Job vs. Work – What drives a software developer’s happiness

Are you a software developer? If yes, what do you think determines your happiness related to a certain job?

Are you someone who employs or contracts a software developer? If yes, what do you think determines his/her happiness related to your job?

 

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This is a topic that’s been brewing in my mind for quite some time now and I think now it has brewed to the point where I’m ready to put my opinion in exact words.

I’ve thought long and hard about the drivers of satisfaction and happiness of software developers, probably because I’m one for more than half a decade now. What I’ve found is that my opinion is pretty non-standard and deviating from most of the opinions in the IT world. So bear with me, you’re in for a brain picking.

So what is a job and what is work?

If you look them up in the dictionary you’ll find that these terms are largely synonymous, but I want to give my own temporary definitions of them in the context of driving software developers’ happiness for the purposes of this post. One more thing to note is that usually employees and contractors/freelancers don’t have the same job options but to keep things general, I still want to put them in the same basket as just software developers.

Job

A job encompasses everything that is related to what the workers actually do (physically and mentally) but is not the doing itself (the external motivators).

  • financial compensation (salary, price)
  • the employer (company, individual)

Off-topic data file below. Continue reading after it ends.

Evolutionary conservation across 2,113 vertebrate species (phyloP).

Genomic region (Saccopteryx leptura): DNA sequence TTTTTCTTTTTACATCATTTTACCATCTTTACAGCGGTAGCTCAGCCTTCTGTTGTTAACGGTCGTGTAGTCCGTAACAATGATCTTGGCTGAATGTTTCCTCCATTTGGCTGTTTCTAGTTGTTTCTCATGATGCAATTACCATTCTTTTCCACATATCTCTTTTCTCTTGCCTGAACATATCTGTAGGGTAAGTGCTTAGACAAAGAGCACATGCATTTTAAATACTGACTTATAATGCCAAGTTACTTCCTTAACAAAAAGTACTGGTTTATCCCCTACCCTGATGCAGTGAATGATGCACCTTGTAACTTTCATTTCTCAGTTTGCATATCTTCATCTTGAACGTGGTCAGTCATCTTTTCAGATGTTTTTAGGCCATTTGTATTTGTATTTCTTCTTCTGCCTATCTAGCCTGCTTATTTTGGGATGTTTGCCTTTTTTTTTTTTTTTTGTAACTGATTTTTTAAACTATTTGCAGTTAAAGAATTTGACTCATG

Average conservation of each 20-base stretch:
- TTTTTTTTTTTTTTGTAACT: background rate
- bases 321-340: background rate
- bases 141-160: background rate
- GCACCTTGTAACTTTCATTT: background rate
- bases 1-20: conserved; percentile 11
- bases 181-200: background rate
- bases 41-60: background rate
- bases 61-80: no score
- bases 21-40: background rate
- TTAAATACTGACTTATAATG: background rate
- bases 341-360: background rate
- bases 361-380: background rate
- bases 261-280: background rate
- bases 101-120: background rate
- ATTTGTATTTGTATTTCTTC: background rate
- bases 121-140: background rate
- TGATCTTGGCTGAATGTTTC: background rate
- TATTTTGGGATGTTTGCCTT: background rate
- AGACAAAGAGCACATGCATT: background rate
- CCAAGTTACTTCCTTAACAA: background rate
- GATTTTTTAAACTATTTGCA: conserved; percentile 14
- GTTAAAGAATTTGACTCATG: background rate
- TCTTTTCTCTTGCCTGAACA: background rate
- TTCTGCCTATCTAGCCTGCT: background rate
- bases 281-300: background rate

• benefits (insurances, subsidization, free stuff, lent stuff)
  • working hours (full-time, more than full-time, part-time, flexibility?)
  • workplace (location, physical organization, ping-pong tables?)
  • coworkers (friendliness, helpfulness, support?)
  • support for learning (seminars, conferences, courses)
  • etc.

As you can see in my definition of job, a job is a general doing of any work and is not specific only to the job of doing software development.

Work

Work is where things get specific. The work of developing/engineering software is different than any other work. What a software developer’s work encompasses:

  • the client (the employer or someone else)
  • the product or service significance in the world
  • the level of quality of the code
  • the required tools to be used
  • freedom to experiment?
  • freedom and easiness to change things?
  • learning new things?
  • using modern technologies and practices?
  • difficulty in debugging errors – directly proportional to the level of frustration endured during the activity
  • automation of often executed processes
  • freedom to fail and make mistakes (ensuring they won’t surface to the actual product/service)
  • clear and optimized development processes and practices
  • appropriate introduction and documentation

My theory is that people in IT (employers and workers) too often overestimate the job part as the driver of a software developer’s happiness and grossly underestimate the work part.

The rockstar software developer